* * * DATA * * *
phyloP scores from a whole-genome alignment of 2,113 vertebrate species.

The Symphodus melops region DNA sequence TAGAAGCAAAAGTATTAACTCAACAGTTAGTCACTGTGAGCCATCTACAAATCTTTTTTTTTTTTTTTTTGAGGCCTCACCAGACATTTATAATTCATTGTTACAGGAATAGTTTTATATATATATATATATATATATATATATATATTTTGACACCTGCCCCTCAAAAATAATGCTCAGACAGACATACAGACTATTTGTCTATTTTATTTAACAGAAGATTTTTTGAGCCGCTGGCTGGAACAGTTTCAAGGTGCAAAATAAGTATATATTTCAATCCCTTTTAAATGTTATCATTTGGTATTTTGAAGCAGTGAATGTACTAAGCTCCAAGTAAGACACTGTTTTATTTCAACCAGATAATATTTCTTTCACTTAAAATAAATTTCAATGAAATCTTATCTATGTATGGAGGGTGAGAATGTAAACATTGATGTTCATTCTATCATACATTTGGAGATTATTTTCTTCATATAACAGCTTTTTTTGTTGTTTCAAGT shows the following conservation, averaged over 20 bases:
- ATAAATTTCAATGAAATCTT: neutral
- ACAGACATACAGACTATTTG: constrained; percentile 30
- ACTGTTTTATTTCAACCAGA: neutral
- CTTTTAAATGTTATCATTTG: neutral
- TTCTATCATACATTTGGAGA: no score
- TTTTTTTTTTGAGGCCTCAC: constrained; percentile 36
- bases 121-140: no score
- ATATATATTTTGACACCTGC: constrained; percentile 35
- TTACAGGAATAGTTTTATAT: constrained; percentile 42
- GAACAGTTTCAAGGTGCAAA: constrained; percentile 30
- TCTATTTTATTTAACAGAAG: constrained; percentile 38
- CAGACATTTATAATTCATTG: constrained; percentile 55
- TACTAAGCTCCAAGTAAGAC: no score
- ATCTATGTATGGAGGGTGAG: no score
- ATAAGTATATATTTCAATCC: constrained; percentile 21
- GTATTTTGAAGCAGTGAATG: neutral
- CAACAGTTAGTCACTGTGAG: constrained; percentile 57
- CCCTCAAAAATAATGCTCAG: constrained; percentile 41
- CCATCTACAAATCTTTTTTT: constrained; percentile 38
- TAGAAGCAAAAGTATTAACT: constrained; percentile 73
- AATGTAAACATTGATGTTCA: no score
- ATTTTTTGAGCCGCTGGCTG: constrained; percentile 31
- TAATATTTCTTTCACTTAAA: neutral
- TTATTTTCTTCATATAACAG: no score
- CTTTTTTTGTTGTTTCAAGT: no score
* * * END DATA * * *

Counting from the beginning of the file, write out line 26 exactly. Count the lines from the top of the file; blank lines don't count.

- TTATTTTCTTCATATAACAG: no score